The next blueprint I did is a little bit trickier - I made my own water shader.

I was originally just using UE4's default water for my scene as I didn't know how to make my own, but it really didn't fit with the art style of the rest of my assets and stuck out quite a bit. Here are some shots of the scene with default water so you can see what I mean:


It wasn't terrible but it wasn't great, so I needed to do something about it. I started by creating a tileable water texture to use, so here's that:

I kept it simple because I didn't want to end up spending a tonne of time on a texture that then didn't work and couldn't be used. I did have the intention of going back to work on it some more once I had made it work, but in the end I just kept it the way it was. I may go back and add some more to it at some point, but for now I'm satisfied with the results. Speaking of which, here they are:

I feel that this water works much better with my scene as it follows a similar style. The UE4 default isn't bad but it much better suited for realistic pieces - something my scene certainly isn't! 

Finally, here's the actual blueprint I created for it: 

As you can see it's a little bit more complicated than the previous blueprint, but the idea is similar. 

The two 'Texture Samples' are attached to 'Panner' nodes which make the texture pan on an X/Y axis. The 'TexCoord's are there to help resize each texture. By making both textures different sizes and having them pan in different directions, the illusion of moving water is created.

The 'DepthFade' and 'Fresnel' nodes are there to add the effect of water hitting another object - if you look at the rock character and its surrounding area in the picture above, you can see that the water looks different where it is hitting the rock mesh. This is because of those nodes - they make it so that the water texture reacts depending on whether or not it is hitting another mesh.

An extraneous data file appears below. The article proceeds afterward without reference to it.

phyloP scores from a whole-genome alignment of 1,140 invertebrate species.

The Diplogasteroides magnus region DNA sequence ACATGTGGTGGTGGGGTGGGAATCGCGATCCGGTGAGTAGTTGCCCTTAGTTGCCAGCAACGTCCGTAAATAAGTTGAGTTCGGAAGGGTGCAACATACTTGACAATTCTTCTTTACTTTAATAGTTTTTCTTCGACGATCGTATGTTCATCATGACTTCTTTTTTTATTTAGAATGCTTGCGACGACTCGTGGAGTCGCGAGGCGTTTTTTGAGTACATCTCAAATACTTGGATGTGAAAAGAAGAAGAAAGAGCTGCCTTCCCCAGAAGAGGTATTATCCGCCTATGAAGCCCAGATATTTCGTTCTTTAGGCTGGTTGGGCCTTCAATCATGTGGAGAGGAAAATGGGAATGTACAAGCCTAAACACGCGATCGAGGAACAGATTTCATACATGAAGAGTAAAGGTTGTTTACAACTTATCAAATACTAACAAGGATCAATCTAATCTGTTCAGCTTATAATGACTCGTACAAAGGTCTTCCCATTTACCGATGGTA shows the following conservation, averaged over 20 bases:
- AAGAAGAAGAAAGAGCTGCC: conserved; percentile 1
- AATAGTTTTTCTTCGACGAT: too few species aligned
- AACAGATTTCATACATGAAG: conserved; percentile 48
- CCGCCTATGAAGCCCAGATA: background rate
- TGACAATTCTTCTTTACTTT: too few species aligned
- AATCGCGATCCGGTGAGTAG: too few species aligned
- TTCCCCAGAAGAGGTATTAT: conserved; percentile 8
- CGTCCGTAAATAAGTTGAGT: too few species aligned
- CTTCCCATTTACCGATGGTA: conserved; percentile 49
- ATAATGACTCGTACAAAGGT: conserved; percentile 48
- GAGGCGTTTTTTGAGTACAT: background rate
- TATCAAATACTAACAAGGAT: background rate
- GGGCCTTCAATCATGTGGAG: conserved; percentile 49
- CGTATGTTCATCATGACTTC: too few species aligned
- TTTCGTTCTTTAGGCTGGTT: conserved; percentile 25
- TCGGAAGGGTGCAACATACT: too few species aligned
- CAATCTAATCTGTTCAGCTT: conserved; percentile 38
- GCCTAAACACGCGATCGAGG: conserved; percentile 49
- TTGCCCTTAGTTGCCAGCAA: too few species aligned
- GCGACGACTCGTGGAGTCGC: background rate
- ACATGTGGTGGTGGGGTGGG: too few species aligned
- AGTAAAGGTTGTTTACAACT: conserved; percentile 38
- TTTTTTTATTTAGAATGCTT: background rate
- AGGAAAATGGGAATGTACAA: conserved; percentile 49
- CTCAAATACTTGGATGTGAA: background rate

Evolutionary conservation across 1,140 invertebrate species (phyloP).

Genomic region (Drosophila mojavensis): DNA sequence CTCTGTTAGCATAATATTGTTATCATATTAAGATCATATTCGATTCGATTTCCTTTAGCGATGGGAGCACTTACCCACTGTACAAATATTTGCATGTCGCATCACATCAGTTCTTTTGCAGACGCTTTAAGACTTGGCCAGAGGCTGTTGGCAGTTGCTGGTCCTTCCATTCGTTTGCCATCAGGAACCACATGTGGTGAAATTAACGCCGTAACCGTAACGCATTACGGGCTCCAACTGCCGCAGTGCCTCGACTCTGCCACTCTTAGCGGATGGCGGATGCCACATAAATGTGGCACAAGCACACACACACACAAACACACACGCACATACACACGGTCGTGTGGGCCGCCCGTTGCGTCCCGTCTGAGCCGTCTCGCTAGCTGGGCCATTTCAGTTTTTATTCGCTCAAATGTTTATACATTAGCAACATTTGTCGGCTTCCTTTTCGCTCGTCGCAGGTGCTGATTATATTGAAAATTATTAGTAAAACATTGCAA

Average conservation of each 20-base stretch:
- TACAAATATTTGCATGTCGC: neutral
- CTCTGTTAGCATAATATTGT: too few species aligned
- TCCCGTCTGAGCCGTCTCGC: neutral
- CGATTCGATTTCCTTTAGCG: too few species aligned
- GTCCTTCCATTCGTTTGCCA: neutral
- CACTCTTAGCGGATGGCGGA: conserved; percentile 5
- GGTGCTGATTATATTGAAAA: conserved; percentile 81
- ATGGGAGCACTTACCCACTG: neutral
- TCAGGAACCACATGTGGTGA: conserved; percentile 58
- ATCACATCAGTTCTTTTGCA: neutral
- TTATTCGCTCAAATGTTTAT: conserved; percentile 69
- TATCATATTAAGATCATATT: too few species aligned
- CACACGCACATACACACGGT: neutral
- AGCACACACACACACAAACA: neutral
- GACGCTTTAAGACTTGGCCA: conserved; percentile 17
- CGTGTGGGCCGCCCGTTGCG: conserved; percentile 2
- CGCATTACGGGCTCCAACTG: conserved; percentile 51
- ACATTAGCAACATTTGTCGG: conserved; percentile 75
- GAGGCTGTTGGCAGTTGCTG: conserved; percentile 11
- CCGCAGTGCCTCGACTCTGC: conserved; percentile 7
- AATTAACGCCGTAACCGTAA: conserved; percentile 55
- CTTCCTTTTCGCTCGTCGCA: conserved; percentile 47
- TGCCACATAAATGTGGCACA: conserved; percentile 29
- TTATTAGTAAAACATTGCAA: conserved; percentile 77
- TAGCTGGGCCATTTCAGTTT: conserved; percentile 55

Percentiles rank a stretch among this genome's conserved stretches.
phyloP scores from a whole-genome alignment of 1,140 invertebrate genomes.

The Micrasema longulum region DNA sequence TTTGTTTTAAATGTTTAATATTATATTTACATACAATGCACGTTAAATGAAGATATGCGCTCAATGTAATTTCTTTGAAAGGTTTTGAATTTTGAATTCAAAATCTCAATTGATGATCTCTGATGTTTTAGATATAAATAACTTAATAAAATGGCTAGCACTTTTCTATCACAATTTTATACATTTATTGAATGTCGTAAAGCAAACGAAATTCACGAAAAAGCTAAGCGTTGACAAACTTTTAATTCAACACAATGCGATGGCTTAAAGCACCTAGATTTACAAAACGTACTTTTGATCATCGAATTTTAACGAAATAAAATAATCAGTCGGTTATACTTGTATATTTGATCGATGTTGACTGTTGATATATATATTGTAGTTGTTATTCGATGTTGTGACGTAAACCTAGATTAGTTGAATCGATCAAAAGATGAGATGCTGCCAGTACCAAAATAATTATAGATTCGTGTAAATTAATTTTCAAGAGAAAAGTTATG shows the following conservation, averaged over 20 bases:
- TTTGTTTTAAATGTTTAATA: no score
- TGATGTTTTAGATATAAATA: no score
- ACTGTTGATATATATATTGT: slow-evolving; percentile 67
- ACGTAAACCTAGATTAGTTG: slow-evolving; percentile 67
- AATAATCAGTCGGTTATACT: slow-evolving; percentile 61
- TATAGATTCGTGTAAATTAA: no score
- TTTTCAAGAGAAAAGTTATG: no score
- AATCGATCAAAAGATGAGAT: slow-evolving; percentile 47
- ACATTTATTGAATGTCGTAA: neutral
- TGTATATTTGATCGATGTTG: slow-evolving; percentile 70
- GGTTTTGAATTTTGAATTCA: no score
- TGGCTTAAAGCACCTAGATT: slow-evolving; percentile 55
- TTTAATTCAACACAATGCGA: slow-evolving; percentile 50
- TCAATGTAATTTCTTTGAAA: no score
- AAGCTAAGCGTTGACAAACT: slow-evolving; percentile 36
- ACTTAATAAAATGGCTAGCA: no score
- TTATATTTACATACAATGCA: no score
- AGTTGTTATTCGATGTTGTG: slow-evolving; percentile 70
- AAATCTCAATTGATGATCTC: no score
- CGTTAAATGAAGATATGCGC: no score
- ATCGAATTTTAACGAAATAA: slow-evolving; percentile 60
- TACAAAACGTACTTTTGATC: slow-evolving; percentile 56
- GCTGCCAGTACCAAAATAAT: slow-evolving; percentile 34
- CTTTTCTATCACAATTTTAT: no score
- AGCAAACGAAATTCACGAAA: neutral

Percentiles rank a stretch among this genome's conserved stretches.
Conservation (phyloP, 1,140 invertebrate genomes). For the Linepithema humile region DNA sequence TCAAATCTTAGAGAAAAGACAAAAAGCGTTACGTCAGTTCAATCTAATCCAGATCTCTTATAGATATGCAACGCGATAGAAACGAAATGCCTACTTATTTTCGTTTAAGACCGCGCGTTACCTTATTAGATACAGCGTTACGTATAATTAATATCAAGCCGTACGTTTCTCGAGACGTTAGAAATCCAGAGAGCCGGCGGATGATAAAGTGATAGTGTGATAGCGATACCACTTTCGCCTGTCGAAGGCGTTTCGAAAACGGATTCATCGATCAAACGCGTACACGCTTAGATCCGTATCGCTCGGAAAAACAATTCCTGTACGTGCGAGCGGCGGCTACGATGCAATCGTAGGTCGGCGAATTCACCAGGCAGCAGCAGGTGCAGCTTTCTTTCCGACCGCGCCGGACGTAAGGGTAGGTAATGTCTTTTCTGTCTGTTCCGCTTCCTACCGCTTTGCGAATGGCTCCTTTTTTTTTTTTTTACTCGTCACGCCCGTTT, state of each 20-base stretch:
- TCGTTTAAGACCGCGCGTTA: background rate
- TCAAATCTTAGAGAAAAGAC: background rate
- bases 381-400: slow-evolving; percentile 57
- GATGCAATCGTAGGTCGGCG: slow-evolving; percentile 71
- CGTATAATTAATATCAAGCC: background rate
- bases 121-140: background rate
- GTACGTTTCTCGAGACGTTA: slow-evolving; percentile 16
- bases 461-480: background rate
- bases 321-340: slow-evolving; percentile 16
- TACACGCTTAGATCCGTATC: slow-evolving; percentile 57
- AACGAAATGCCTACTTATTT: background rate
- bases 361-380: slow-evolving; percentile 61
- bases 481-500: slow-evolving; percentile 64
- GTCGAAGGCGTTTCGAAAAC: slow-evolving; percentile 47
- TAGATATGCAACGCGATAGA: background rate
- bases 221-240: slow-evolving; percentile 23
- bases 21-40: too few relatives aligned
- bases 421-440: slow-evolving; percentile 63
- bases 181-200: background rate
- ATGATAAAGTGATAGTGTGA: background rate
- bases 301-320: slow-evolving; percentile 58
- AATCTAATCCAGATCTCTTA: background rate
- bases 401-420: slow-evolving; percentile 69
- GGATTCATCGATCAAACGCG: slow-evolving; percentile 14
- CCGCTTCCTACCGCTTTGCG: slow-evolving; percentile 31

I found creating these blueprints to be extremely useful for my scene and it certainly helped calm my nerves about using them quite a lot! I'd like to explore blueprinting some more in my next project to see how much I can bring a scene to life, so that's something I'll be considering. 

Overall I'm happy with how these turned out and I think I will forever be amused by my swaying weed friend. 

He's just having such a lovely time, it's great. <3

Sunday, 1 May 2016


Over the last few days I've been making strong progress on my scene. Included in that progress is the creation of a few assets, so I'm going to be talking about them in this blog post. :)

The first asset I made was this little guy:

There's an interactive model of him on Sketchfab if you'd like to take a closer look and see more sides to him! 

I'm quite happy with him as he remained fairly similar to the original concept piece I created. Here it is so that you can compare!:

Then finally for this little guy - and possibly one of my proudest achievements - I made him dance! Here's a little vine showing him in action if you'd like to see!

Next up is a bush I made for my scene. Here's an image of it:

And as always there's an interactive version on Sketchfab that can be viewed here

Completing these two assets means that I have enough to create a full scene now, so the next step I've been taking is making the actual scene. I have a lot of development to post for it so will be giving it a blog post of its own, so look out for that in the coming days if you're interested in seeing how it's going! 

Thank you so much for your time and have a lovely day. :)